UAW President Ron Gettelfinger said Ford’s job cuts “will only make the 2007 negotiations all the more difficult and all the more important.” He called the Ford restructuring “extremely disappointing and devastating news for the many thousands of hardworking men and women who have devoted their working lives to Ford.”

For now, the Ford that lies in workers’ future will cut annual production capacity by 1.2 million vehicles so as to be able to run its remaining plants at full capacity instead of the current 79% -- an industry low.

Under the timetable Fields announced Monday, Ford will close assembly plants in Hapeville and St. Louis this year and a factory in Wixom, Mich., next year. Two more plants will close by 2008 and two in 2012; none of the four were identified. A Canadian assembly plant in St. Thomas, Canada, will drop to one shift from two next year. The company also said it would close seven parts plants, including one in Batavia, Ohio, and another in Windsor, Canada.


Fields said Ford planned to build at least one new “low-cost” manufacturing plant in North America by 2012 to help replace some of the production capacity it is eliminating.

The company’s plan presumes that its present 17.4% share of the U.S. market won’t get any smaller. Many analysts believe that’s wishful thinking, at best, in a market in which all the growth in the last decade has been logged by Japanese juggernaut Toyota Motor Corp. and other foreign brands.

“Given continued declines in market share,” Ford’s proposed production cuts may not be enough, Citigroup Global Markets autos analyst Jon Rogers wrote in a note to investors Monday.

Two major automakers have executed successful turnarounds in recent years.

Chrysler Group, the U.S. arm of DaimlerChrysler, was nearing financial disaster in 2001 when it launched a restructuring. After eliminating about 26,000 jobs and closing plants, Chrysler gave its designers more freedom and they came up with the 300 sedan and derivatives such as the Dodge Charger and Dodge Magnum that have been big hits in the U.S.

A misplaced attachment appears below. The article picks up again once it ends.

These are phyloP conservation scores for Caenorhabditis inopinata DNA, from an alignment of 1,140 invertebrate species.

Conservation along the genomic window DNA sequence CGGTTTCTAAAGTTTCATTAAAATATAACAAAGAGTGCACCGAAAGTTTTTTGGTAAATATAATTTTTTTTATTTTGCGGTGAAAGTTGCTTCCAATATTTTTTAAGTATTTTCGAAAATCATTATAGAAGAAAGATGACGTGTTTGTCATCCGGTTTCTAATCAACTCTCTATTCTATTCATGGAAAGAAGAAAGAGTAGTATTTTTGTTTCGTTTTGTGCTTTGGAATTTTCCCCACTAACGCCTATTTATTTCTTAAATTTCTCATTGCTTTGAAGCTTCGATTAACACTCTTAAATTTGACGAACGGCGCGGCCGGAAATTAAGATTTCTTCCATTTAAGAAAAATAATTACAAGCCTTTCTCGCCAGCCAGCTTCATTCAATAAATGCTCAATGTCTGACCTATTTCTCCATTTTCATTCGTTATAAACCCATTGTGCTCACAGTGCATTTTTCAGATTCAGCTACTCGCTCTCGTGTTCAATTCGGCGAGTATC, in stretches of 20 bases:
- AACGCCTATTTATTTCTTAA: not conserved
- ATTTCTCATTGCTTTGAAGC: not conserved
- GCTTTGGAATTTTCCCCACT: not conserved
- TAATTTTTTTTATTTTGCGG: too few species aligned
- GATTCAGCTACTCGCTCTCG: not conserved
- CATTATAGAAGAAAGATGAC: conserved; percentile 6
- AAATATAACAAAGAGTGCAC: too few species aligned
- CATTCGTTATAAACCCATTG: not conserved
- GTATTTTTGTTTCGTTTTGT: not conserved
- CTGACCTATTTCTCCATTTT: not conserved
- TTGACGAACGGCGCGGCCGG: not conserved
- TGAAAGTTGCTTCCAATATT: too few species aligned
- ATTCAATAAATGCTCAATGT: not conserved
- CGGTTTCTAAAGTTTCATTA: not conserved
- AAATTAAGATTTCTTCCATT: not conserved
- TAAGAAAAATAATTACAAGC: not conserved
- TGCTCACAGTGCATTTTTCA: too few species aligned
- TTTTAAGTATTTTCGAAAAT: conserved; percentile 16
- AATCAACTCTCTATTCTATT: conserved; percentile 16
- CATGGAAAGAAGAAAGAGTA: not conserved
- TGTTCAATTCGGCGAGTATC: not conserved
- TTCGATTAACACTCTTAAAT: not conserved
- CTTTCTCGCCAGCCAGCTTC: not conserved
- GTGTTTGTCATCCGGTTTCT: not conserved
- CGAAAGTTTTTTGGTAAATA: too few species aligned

Nissan Motor Co. of Japan was heading for insolvency in 1999 when Renault of France acquired a controlling interest and installed executive Carlos Ghosn at the helm. Ghosn closed plants, trashed the tradition of lifetime employment and slashed several billion dollars in annual operating costs.

As costs fell, Nissan hit the street with hot new models, including the redesigned Altima sedan, the 350Z sports car and the Infiniti GX sport utility wagon. Today the company is a powerhouse, with an industry-leading 10.5% operating profit margin.


Fields and Bill Ford said they were modeling Ford’s North American plan on successful efforts to rebuild the company’s European and Asian operations. Fields was head of Ford-controlled Mazda Motor Corp. in Japan and Ford’s European operation and is credited with drafting successful revitalization plans for both.

Investors apparently weren’t as dismayed as analysts by the lack of detail in Ford’s plans: The company’s stock rose 42 cents to $8.32.

Some of that gain, though, was on the strength of a stronger-than-expected fourth-quarter financial performance. Ford ended the year with a 19% increase in quarterly earnings, to $124 million; revenue rose 5.7% to $47.6 billion. For the full year, the automaker posted earnings of $2 billion, down 42% from 2004, as sales rose nearly 4% to $178.1 billion.

One industry watcher who is taking a wait-and-see position on Ford’s restructuring plan is David Cole, director of the Center for Automotive Research in Ann Arbor, Mich.

“The Ford plan is not something you roll out quickly,” he said. “If they’d just laid it all out and said, ‘Here it is, take it or leave it,’ they’d have alienated the union, and there’s a lot they still have to work out with labor.”

Still, he said, “this is, as Mark Fields keeps repeating, a ‘change or die’ time for Ford, the last chance. And I’d be very worried if they endlessly delay things.”



Times researcher Jennie Jarvie in Atlanta contributed to this report.